Xi’an and the Terracotta Warriors

Travelling south to Xi’an via bullet train we passed many very large cities and large areas of food production. With China having approximately 1.4 billion people to feed, farming of every sort is huge and crops of fruit and vegetables are grown on every spare peice of land in the countryside.

The cities are developing at a huge rate; with many people being moved off the land into city apartments as their small farms are being bought up by large corporations. Having said that, we saw hundreds of high rise developments that are unfinished. Given that China still has a restricted child policy it seems unimaginable that these developements will be filled for years to come.

Xi’an was the first capital of the united China (before Peking) and the largest city in the world at that time and the start of the Silk Road. Today it has a population of around 8.5 million plus another 1.1 million university students as the city is home to 50 universities, each specialising in it’s own field.

In Xi’an we visited the Wild Goose Pagoda where the Buddhism scriptures were translated into Chinese which happened after the Silk Road extended into India.

The preserved ancient city wall around the old city of Xi’an was built in 194BC to fortify the city from invading armies. It is still intact and a very popular to walk and cycle around.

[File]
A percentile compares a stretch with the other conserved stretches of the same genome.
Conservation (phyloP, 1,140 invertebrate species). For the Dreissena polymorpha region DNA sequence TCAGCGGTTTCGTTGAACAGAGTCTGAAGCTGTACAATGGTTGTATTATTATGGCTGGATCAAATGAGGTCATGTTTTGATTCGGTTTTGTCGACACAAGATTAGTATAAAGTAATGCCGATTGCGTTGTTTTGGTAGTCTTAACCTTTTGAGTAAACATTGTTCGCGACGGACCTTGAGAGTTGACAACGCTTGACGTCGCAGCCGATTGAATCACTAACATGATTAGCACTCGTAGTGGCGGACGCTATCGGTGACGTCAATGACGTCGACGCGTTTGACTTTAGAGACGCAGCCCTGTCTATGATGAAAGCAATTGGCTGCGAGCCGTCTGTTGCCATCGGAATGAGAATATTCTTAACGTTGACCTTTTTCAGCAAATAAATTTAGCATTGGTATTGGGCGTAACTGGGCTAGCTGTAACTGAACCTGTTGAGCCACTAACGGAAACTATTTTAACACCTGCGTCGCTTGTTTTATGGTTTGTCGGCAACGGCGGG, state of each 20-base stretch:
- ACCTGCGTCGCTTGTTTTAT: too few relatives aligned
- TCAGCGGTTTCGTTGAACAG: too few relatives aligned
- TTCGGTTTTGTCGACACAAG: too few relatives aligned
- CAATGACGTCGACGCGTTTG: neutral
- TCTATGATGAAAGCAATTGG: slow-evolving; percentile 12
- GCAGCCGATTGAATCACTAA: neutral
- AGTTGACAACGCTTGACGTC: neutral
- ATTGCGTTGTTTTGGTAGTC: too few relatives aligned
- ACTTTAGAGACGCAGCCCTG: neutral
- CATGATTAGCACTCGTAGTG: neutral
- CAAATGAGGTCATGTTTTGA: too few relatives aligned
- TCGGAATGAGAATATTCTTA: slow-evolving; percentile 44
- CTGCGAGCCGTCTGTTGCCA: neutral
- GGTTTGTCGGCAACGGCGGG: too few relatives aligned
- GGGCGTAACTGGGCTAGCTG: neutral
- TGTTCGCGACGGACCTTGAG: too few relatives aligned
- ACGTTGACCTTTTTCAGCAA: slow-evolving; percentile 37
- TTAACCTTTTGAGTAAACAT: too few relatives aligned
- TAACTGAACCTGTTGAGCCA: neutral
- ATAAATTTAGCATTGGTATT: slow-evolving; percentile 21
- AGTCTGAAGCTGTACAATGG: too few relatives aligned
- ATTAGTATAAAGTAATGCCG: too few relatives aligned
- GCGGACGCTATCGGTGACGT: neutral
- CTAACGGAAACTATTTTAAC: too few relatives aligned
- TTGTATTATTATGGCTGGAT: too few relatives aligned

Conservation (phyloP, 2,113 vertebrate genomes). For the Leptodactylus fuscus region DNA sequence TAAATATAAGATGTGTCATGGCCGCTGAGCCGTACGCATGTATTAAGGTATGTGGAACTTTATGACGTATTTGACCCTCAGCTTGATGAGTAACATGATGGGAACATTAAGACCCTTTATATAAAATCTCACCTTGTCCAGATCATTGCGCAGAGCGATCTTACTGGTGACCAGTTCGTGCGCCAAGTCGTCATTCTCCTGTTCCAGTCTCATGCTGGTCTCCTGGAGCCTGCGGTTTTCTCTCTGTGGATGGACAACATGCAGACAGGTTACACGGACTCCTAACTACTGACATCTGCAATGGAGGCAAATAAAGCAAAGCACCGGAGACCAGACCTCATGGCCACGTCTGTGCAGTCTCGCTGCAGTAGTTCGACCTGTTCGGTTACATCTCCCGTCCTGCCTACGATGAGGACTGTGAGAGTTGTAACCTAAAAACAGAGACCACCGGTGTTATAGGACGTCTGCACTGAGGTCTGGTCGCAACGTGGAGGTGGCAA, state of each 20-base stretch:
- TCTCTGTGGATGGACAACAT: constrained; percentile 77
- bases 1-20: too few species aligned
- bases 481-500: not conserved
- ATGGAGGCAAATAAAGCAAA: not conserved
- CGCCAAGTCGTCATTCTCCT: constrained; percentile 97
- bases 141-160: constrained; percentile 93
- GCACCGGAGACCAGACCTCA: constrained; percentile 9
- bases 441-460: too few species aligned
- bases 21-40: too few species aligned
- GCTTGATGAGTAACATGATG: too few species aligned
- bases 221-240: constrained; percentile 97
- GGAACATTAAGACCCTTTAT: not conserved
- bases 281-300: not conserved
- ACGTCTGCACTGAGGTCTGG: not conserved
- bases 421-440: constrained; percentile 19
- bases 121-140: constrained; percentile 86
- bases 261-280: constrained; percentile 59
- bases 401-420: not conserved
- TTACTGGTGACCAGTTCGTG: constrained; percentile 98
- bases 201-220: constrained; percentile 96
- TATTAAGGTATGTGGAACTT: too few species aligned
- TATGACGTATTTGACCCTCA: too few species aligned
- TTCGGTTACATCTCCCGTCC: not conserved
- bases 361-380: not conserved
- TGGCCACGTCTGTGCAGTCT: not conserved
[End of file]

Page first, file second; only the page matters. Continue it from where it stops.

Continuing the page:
One of the popular places to visit is the Moslem area which comes alive in the evening. Food and a variety of wares are very popular with the locals.

Just out of the city the amazing discovery of the Terracotta Warriors, regularly called the 8th Wonder of the World, is the most significant archeological find of the 20th century. The 8,000 warriors, archers, horses and chariots, of which only a small number have been unearthed, were made to guard the tomb of Emperor Qin in 210 BC. The Emperor believed that the warriors would protect him in his afterlife. Made of clay from the local area the warriors were colourfully painted but archeologist have discovered that once the warriors are exposed to air and light the colour disappears. Sonar and other means of detection reveals that the colour is still evident on the unearthed warriors so at this stage some of the work has been stopped until technology comes up with a way of preserving the colour.

Such a fascinating place….all to guard the afterlife.

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11 Responses to Xi’an and the Terracotta Warriors

  1. Jackie carter says:

    Fabulous and just a wonderful experience you have made me more determined to see it all . I will call to find out who you travelled with

  2. Debra Kolkka says:

    I would love to see the Warriors…one day.

  3. Andrea says:

    I saw some of the statues in perth many years ago, but to see them on mass like that is amazing.

  4. Peter Jackson says:

    Amazing seems inadequate to describe the sights. The sounds and smells of the open markets must be something you can only really sense by being there.

  5. Denise Wilkes says:

    Quite surreal looking

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